July 4th Update from the REvil gang

Latest Developments

On Monday, July 5, Kaseya announced they are developing a new patch for on-premise installations in order to assist customers in getting back to service. Kaseya also published a Compromise Detection Tool for customers to check if their on-premise installation had been actually compromised.

Since this outbreak, attackers have been scanning for Kaseya on-premise internet exposed servers using publicly available platforms such as This time window allows attack groups besides REvil to obtain immediate access over the internet to customer-sensitive networks.

This attack proves again the necessity for a modern EDR solution which defends against improper use of built-in operating system executables (LOLBINs), such as detecting certutil.exe writing executables or usage of signed software such as MsMpEng.exe running from unexpected locations and executing unexpected software.

This threat is detected and mitigated by SentinelOne:

SentinelOne vs REvil (Sodinokibi)
Preventing the Kaseya Ransomware Attack


While the full impact of this attack is still unfolding, it’s a further escalation in the sophistication of cybercrime, not only on the technical side but also in how the attack was orchestrated. It’s clear that the perpetrators are well aware of the PR implications and will use widespread disruptions to try to maximize the payouts. This is yet another reminder of why security products need to leverage the power of data, specifically rich behavioral data, and AI. Malware and ransomware are increasingly cunning and novel in their techniques to compromise devices. A data-driven and AI-powered approach creates an autonomous posture to cybersecurity. It’s not enough to use signature-based or human-powered legacy solutions to protect your organization’s attack surfaces as every second counts when defending from advanced attacks like this one.

While we continue to uncover the full ramifications of this attack, our advice to defenders is to always act under the assumption that their networks are already host to malicious actors. The exorbitant profits realized by cyber criminals will only add to the sophistication of the attacks we’ll continue to see, the means and motivations are already there. Ransomware is a reality that every organization must face operating in the digital age. Cybersecurity today has become a critical part of corporate operations: the ability for malicious actors to disrupt and profit has reached new levels of relevance as a possible existential threat to businesses.

Indicators of Compromise


agent.crt encoded dropper

agent.exe dropper


Additional recent REvil activity including dyad droppers and payloads with still valid stolen digital signatures:


MITRE TTPs Used in Kaseya Attack

T1112 – Modify Registry
T1012 – Query Registry
T1082 – System Information Discovery
T1120 – Peripheral Device Discovery
T1491 – Defacement
T1543.003 – Create or Modify System Process: Windows Service
T1036 – Masquerading
T1036.003 – Masquerading: Rename System Utilities
T1202 – Indirect Command Execution
T1486 – Data Encrypted for Impact
T1106 – Native API

YARA Hunting Rules for REvil/Kaseya Artifacts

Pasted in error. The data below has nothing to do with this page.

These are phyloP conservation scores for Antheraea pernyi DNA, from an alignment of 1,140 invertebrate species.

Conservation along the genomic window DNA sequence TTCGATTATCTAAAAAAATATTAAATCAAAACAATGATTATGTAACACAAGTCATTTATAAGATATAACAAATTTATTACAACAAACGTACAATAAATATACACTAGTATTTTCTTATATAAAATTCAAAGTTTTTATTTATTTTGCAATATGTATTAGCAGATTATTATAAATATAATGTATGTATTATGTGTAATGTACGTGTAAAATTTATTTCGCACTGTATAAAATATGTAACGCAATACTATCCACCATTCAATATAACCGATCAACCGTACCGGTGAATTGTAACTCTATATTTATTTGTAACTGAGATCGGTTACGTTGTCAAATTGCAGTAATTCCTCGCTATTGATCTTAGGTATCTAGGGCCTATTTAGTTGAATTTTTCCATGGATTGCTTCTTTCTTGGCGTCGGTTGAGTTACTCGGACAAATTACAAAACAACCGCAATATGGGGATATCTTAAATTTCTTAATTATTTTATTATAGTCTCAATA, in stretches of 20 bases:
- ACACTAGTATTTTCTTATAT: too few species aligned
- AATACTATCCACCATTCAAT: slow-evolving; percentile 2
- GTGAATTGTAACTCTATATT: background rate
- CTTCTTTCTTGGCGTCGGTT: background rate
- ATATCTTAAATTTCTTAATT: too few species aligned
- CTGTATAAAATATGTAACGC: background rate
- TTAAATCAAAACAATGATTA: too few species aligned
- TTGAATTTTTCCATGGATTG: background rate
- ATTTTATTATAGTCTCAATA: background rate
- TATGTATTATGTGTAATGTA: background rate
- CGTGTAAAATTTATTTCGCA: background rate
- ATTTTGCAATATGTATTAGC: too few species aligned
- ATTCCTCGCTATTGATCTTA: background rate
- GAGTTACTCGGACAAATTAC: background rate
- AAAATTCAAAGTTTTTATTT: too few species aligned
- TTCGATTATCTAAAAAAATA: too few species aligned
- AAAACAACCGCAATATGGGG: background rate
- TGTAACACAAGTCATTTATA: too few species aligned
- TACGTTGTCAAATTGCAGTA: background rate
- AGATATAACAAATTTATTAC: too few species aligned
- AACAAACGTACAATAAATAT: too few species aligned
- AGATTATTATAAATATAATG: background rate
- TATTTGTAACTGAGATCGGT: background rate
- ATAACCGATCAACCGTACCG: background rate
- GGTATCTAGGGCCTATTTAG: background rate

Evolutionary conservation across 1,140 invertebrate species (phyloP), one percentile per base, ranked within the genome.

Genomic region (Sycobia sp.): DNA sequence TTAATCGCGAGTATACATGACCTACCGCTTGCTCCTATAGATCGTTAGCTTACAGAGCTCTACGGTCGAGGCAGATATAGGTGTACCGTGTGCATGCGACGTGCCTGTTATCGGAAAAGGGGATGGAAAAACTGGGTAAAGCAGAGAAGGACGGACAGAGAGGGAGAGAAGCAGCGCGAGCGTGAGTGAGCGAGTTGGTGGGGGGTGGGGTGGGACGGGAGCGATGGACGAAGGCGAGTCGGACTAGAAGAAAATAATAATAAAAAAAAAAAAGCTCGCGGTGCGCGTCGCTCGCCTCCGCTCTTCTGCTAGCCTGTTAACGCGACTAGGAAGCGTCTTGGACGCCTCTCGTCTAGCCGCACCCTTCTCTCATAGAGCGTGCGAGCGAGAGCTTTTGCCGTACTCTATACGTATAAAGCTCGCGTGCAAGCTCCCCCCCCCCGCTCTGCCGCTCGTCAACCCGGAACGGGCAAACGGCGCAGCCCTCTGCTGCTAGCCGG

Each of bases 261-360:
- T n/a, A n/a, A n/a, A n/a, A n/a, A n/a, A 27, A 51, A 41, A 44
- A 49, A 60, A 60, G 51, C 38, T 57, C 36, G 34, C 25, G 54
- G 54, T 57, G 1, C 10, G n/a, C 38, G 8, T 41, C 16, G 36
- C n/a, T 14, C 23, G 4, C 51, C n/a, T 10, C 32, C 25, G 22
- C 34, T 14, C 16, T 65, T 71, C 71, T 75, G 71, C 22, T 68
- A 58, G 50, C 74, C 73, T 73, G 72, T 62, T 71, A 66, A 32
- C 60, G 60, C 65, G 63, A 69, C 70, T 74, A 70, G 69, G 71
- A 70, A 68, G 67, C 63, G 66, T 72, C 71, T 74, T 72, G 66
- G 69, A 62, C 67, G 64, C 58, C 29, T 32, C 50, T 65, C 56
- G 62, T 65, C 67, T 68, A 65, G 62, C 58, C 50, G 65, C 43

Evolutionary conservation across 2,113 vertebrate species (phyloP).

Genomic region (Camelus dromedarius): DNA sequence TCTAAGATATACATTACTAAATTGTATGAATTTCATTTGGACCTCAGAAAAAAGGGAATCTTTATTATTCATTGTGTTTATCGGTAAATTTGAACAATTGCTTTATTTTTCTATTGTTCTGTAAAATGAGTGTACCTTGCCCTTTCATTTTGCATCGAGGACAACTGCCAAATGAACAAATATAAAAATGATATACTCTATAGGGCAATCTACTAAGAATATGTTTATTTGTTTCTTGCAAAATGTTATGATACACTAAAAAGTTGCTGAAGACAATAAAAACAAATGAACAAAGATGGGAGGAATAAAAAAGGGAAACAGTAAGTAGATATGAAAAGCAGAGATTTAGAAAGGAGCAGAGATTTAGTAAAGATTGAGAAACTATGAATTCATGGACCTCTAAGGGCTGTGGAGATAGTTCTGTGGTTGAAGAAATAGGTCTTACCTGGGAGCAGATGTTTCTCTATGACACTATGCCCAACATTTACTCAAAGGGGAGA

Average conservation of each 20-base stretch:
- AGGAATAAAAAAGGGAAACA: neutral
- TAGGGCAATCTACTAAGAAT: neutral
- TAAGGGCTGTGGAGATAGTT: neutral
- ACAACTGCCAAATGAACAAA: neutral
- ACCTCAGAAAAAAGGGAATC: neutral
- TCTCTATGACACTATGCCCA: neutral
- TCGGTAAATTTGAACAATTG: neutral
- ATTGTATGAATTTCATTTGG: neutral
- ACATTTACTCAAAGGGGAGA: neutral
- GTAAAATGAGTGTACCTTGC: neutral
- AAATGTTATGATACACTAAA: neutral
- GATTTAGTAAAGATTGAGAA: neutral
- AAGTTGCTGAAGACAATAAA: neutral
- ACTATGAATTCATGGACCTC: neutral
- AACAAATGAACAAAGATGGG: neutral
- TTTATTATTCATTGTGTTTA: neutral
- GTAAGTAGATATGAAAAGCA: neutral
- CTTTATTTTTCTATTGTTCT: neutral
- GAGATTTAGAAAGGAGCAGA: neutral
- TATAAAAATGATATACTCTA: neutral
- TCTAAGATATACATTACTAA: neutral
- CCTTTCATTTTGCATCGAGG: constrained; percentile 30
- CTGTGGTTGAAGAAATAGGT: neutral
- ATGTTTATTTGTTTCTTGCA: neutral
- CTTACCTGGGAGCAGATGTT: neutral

import "pe" import "math" rule cw_REvil_Kaseya_BUKTBAI_stolenCert { meta: desc = "Stolen digital certificate: BUKTAI" author = "JAG-S @ SentinelLabs" last_modified = "07.02.2021" version = "1.0" hash = "d8353cfc5e696d3ae402c7c70565c1e7f31e49bcf74a6e12e5ab044f306b4b20" hash = "d5ce6f36a06b0dc8ce8e7e2c9a53e66094c2adfc93cfac61dd09efe9ac45a75f" hash = "df2d6ef0450660aaae62c429610b964949812df2da1c57646fc29aa51c3f031e" hash = "aae6e388e774180bc3eb96dad5d5bfefd63d0eb7124d68b6991701936801f1c7" condition: uint16(0) == 0x5a4d and for any signer in pe.signatures: ( signer.subject == "/C=RU/L=Samara/O=BUKTBAI, OOO/CN=BUKTBAI, OOO" or signer.serial == "42:c1:64:9a:6b:80:64:0f:ad:7a:fb:b8:3e:29:81:52" or signer.thumbprint == "282ebc0a99a6328343a7d7706465778c3925adb6" ) } rule cw_REvil_Kaseya_PB03TRANSPORT_stolenCert { meta: desc = "Stolen digital certificate: PB03 TRANSPORT" author = "JAG-S @ SentinelLabs" last_modified = "07.02.2021" version = "1.0" hash = "8dd620d9aeb35960bb766458c8890ede987c33d239cf730f93fe49d90ae759dd" hash = "e2a24ab94f865caeacdf2c3ad015f31f23008ac6db8312c2cbfb32e4a5466ea2" hash = "d55f983c994caa160ec63a59f6b4250fe67fb3e8c43a388aec60a4a6978e9f1e" condition: uint16(0) == 0x5a4d and for any signer in pe.signatures: ( signer.subject == "/C=CA/ST=Ontario/L=Brampton/O=PB03 TRANSPORT LTD./CN=PB03 TRANSPORT LTD." or signer.serial == "11:9a:ce:ad:66:8b:ad:57:a4:8b:4f:42:f2:94:f8:f0" or signer.thumbprint == "11ff68da43f0931e22002f1461136c662e623366" ) } rule cw_REvil_Kaseya_SAYLENT_stolenCert { meta: desc = "Stolen digital certificate: PB03 TRANSPORT" author = "JAG-S @ SentinelLabs" last_modified = "07.02.2021" version = "1.0" hash = "cc0cdc6a3d843e22c98170713abf1d6ae06e8b5e34ed06ac3159adafe85e3bd6" hash = "dc6b0e8c1e9c113f0364e1c8370060dee3fcbe25b667ddeca7623a95cd21411f" condition: uint16(0) == 0x5a4d and for any signer in pe.signatures: ( signer.subject == "/C=RU/L=Cherepovetz/O=OOO Saylent/CN=OOO Saylent" or signer.serial == "00:bd:df:46:f3:a2:de:7d:2b:fb:f5:16:9a:e9:76:d9:7e" or signer.thumbprint == "0d61738e6407c01d5c9f477039fb581a5f81f436" ) } rule cw_REvil_Kaseya_Dropper { meta: desc = "Dropper for Microsoft Defender + Sodinokibi DLL Sideload" author = "JAG-S @ SentinelLabs" last_modified = "07.02.2021" version = "1.0" hash = "df2d6ef0450660aaae62c429610b964949812df2da1c57646fc29aa51c3f031e" hash = "dc6b0e8c1e9c113f0364e1c8370060dee3fcbe25b667ddeca7623a95cd21411f" hash = "aae6e388e774180bc3eb96dad5d5bfefd63d0eb7124d68b6991701936801f1c7" hash = "81d0c71f8b282076cd93fb6bb5bfd3932422d033109e2c92572fc49e4abc2471" strings: $drop_ransom = "mpsvc.dll" ascii wide fullword $drop_defender = "MsMpEng.exe" ascii wide fullword $drop_path = "C:\\Windows\\" wide fullword condition: uint16(0) == 0x5a4d and ( 2 of ($drop*) and pe.number_of_resources == 2 and for all rsrc in pe.resources: ( math.entropy(rsrc.offset, rsrc.length) >= 6.7 ) ) }